If a street in Seattle has “Way” in the title, you know that it’s more likely than most streets to be heavily car-centric. Denny Way, Leary Way, and Marginal Way all have this in common. Northeast Seattle’s stroad is Sand Point Way, which follows the contours of Lake Washington and is an easy way for drivers to get around that quadrant of the city. Sand Point Way also has a lot of amenities along it: Seattle Children’s Hospital, Magnuson Park, and the University Village shopping center at the south end. Unfortunately, it is not set up to handle people not in cars very well. The Burke-Gilman Trail follows Sand Point Way pretty closely, and is heavily used by people walking and biking, but a multi-use trail is not a good replacement for a complete street.
Many segments of Sand Point Way currently lack sidewalks on both sides of the street, with some segments having no real sidewalks. Pedestrians on those segments are basically walking on planting strips on the side of the road.
The good news is that the Seattle Department of Transportation (SDOT) is conducting a study on how to improve the street, and they appear to be leaning toward a road diet solution. This is a good call: the street is currently two lanes in each direction, with traffic volumes at low enough levels that many vehicles are speeding. SDOT also proposes lowering the speed limit from 35 (with some segments signed 40) to 30 MPH, which wouldn’t do much if not coupled with the intense street changes that they are proposing. With the lane reduction comes the opportunity to use the space currently occupied by excess lanes to create pedestrian walkways: low-cost sidewalks using already existing pavement. Now, these walkways in what is currently the street will have to feel safe for people walking. Using inexpensive curbs or dividers will be the easiest way to make this happen, but it will be interesting to see what SDOT proposes.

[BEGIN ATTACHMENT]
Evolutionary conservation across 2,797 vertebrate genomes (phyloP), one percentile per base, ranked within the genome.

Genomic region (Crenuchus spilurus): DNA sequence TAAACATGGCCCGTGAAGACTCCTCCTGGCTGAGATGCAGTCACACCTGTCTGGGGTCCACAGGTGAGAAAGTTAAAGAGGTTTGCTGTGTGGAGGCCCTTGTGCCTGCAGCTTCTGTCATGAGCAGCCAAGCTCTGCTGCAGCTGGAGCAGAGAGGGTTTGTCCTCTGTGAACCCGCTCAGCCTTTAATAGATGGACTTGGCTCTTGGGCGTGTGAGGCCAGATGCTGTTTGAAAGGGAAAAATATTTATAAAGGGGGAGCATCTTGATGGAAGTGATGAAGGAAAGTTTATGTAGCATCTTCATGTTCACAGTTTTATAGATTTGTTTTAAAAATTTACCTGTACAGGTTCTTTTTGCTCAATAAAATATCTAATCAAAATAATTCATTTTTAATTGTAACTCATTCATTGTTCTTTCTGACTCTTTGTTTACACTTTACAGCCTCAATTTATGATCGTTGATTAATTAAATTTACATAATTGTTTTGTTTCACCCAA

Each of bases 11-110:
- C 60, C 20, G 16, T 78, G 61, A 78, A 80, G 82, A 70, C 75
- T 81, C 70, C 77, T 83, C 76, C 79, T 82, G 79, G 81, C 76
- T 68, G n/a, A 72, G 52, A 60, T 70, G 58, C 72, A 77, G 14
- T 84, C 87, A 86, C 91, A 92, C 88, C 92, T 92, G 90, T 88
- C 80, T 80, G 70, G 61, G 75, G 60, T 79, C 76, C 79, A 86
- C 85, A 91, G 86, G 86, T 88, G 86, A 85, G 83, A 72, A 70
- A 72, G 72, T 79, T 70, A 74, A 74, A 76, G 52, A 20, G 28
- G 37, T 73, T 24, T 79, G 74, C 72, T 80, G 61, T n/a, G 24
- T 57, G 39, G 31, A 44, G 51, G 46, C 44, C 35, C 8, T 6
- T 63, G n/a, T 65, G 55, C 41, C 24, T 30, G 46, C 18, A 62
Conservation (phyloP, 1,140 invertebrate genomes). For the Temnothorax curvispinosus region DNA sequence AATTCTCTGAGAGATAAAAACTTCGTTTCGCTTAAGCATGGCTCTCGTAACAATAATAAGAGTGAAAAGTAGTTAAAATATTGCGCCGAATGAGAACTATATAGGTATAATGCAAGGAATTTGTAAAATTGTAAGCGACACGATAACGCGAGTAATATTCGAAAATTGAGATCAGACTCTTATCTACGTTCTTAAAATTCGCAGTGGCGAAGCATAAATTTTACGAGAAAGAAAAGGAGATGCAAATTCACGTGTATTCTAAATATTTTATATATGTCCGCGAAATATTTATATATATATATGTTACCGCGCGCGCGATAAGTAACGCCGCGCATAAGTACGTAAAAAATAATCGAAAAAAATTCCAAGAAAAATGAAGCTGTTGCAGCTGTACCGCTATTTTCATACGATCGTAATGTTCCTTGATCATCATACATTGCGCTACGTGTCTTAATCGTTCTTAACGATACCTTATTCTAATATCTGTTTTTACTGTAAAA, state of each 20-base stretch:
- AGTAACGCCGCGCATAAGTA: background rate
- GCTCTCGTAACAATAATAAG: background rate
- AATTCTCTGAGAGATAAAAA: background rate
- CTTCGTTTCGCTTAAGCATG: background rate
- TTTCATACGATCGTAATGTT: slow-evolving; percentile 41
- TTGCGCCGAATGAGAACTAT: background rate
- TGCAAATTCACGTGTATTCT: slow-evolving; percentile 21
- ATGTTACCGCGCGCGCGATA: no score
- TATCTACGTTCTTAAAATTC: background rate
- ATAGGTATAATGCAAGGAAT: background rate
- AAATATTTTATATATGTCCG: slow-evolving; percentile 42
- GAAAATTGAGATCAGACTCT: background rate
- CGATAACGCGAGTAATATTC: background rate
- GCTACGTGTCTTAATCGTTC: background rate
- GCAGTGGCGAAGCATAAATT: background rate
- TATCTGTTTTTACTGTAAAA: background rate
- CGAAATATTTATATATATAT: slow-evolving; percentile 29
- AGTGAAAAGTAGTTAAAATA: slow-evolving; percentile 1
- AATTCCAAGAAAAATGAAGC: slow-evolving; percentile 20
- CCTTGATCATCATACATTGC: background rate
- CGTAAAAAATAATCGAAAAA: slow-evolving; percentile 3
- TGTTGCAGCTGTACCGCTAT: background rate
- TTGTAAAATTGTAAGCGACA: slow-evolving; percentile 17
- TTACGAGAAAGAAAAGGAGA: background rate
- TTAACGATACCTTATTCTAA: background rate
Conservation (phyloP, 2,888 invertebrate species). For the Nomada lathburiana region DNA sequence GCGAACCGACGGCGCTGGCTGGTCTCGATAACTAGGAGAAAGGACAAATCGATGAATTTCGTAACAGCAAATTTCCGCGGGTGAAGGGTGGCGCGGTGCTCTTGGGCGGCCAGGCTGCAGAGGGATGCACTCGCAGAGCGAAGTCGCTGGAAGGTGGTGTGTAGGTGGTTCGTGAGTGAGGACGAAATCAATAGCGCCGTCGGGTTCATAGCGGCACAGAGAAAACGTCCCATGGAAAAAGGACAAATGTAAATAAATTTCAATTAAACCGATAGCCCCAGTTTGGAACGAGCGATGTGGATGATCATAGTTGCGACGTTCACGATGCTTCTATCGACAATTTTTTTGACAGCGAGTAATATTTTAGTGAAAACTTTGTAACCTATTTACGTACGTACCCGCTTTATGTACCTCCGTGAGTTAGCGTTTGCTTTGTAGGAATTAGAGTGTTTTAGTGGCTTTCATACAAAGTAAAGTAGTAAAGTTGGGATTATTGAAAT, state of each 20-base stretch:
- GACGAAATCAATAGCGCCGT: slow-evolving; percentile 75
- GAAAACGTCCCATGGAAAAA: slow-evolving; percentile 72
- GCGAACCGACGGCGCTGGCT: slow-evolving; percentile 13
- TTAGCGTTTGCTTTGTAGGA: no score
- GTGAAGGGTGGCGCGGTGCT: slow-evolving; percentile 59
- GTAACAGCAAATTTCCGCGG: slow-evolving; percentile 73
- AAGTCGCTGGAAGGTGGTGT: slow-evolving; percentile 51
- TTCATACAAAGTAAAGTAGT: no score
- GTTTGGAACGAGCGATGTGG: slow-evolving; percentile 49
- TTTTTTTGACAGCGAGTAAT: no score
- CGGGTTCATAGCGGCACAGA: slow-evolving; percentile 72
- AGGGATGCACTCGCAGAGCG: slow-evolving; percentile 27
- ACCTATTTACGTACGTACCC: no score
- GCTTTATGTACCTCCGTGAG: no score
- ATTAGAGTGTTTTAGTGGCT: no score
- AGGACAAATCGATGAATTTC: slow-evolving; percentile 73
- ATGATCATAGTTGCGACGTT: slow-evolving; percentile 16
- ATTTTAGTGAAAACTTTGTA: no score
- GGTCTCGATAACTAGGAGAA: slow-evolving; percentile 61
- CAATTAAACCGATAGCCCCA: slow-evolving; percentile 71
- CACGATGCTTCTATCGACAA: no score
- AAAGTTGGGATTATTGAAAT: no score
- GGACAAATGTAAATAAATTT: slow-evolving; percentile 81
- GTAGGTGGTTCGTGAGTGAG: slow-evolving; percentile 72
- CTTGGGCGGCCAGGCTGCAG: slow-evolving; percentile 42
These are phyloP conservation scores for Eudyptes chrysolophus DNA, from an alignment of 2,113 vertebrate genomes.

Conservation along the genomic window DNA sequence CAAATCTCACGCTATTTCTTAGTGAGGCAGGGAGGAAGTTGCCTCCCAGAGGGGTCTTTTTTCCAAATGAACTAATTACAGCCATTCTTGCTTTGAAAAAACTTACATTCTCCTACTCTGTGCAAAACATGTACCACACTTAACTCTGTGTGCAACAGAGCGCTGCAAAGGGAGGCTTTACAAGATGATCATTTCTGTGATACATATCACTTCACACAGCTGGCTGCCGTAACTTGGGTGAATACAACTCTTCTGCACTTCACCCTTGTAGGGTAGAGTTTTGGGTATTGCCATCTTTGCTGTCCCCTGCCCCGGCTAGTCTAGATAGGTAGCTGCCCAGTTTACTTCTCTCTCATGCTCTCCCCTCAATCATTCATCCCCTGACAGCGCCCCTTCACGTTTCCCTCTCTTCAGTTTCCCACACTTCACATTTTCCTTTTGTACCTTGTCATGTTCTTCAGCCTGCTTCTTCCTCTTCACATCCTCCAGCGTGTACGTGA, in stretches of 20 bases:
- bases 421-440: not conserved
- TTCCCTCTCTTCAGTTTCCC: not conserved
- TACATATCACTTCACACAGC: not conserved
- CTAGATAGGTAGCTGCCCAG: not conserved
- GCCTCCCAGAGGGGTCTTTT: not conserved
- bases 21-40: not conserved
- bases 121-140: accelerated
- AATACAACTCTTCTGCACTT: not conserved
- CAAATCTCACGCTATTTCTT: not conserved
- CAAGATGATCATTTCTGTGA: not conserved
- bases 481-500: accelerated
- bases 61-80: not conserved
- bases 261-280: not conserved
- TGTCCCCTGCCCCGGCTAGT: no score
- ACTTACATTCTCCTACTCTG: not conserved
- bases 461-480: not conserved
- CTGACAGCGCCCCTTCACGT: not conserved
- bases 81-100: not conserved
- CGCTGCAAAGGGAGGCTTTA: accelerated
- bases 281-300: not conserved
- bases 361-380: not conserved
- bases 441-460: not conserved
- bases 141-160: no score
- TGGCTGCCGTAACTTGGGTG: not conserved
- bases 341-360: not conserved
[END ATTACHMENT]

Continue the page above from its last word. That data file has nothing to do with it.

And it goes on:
SDOT is also considering a protected bike lane on the west side of Sand Point Way for a stretch south of NE 65th St. The Burke-Gilman Trail is close by, but if you need to access businesses along Sand Point Way it won’t do you that much good.
Below is the full map of changes that SDOT is proposing along the corridor:
A road diet on Sand Point Way is a no-brainer, and it is exciting to see the department deciding to use excess roadway capacity to expand pedestrian access in lieu of adding proper sidewalks. Now they need to hear from Seattle residents that these are the right changes to make, as they are likely to get pushback from people who are used to using Sand Point Way as a fast car route through Northeast Seattle.
These changes will also be good for route 62–no matter which direction it turns onto Sand Point Way.
SDOT is hosting a meeting on Wednesday night, January 25th, at 7:00 in the Officer’s Club (Building 30) at Magnuson Park. Because this project does not even appear to have a project website yet, you can e-mail supportive comments on the road diet to 684-Road@seattle.gov, SDOT’s general comment address.
It is time for a new era on Sand Point Way.
Ryan Packer lives in the Summit Slope neighborhood of Capitol Hill and has been writing for the The Urbanist since 2015. They report on multimodal transportation issues, #VisionZero, preservation, and local politics. They believe in using Seattle's history to help attain the vibrant, diverse city that we all wish to inhabit. Ryan's writing has appeared in Capitol Hill Seattle Blog, Bike Portland, and Seattle Bike Blog, where they also did a four-month stint as temporary editor.